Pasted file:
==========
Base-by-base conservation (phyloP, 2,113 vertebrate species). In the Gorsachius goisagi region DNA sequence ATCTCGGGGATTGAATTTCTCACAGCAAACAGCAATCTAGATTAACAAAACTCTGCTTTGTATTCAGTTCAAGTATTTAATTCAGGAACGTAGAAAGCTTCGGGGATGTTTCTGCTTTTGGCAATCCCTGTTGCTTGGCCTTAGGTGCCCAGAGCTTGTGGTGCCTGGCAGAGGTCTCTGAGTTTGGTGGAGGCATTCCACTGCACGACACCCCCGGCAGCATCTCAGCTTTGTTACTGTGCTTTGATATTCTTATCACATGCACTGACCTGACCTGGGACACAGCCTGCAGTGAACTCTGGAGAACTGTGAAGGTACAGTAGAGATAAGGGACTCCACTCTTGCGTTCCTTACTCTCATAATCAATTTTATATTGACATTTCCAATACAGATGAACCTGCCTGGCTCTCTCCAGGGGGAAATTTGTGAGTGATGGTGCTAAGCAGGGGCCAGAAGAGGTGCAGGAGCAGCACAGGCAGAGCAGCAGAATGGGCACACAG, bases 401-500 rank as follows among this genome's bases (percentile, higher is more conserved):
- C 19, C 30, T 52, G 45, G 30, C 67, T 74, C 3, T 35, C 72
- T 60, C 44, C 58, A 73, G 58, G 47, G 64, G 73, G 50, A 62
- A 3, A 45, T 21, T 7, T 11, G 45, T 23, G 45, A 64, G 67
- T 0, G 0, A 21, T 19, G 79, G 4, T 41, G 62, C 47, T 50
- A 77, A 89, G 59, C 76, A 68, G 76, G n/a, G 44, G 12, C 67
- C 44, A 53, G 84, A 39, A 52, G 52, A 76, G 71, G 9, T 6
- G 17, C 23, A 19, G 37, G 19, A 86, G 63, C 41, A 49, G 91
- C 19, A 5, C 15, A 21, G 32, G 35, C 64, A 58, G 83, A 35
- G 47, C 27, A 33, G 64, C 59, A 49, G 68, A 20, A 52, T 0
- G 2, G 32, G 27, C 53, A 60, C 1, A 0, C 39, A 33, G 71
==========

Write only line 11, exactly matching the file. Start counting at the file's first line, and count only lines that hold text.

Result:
- G 2, G 32, G 27, C 53, A 60, C 1, A 0, C 39, A 33, G 71